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The Case for Chastity

by Christine O'Donnell, special to the Cultural Dissident, November 9, 1998

Adolph Hitler once said that to engineer a society you must first engineer its language. Starting with the youth, he set in motion a design to erode the power of words, to steal the significance and beauty of a single word.
We can see the unfolding of that plan in our society. Society's " sexual liberation" has unleashed an entirely new lexicon. For example, "gay" has always meant joyful and gleeful. Yet, today, when we say that Ellen is gay, we're certainly not talking about her emotional well being.

In the same way, even Christians have become caught up in the new uses for old words, often in an effort to remain competitive in the public debate. Words like abstinence and phrases such as secondary virginity are now commonplace in the marketplace of ideas put forth to counter the sexual ideology of the 90s.

I don't encourage anyone to seek " abstinence." I cringe at terms like "secondary virginity" or "recycled virgin." One of my goals is to get the body of Christ to stop proclaiming these words. I would rejoice if I never heard "abstinence" from a pulpit again.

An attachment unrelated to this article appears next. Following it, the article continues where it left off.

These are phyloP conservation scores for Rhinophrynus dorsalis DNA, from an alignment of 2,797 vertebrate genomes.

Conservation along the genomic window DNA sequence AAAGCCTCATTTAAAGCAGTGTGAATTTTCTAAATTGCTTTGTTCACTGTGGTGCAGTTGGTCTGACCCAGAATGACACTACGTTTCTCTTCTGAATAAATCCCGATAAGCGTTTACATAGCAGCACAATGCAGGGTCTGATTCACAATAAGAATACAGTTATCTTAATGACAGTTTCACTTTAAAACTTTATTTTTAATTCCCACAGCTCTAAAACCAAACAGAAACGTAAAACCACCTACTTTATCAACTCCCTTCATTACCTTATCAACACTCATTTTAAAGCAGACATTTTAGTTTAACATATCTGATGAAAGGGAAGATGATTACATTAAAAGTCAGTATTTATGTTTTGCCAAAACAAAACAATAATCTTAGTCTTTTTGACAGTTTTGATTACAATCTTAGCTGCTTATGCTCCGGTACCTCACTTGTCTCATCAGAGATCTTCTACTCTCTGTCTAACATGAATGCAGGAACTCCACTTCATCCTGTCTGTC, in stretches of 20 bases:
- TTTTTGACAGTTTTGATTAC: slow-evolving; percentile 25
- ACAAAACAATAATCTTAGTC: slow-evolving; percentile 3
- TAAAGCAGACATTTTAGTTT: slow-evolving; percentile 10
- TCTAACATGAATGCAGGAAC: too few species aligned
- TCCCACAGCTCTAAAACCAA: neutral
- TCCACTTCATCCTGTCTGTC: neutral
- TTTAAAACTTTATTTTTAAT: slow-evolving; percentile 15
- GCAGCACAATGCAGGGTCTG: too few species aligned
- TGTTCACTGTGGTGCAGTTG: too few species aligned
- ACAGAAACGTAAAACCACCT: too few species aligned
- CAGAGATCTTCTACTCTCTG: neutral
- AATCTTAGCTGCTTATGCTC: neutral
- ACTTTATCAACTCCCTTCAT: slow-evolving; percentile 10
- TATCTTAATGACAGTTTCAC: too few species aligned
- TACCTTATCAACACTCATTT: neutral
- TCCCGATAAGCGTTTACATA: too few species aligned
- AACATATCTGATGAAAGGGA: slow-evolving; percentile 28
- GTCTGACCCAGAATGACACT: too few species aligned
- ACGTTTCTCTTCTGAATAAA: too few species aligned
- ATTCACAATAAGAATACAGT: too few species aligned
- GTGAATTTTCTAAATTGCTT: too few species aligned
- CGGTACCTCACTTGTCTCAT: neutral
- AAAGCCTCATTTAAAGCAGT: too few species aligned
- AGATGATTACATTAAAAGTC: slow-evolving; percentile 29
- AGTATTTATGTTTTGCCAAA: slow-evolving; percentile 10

Yes, I am a Christian. Yes, I do seek to surrender my entire life to the will of our Father. That is precisely why I don't talk about abstinence or secondary virginity when I am asked to speak about sex. Abstinence is a physical discipline, not a calling. It makes our physical condition the goal.

As Christians, virginity is not even our goal. Purity and holiness are our calling in Christ. In Philippians 3:14 when the apostle Paul urges us to "press toward the goal" he is not calling us to push the limits as long as we don't cross the line. He continues to assure us that it is a prize, a great reward, to live as Christ calls us to live.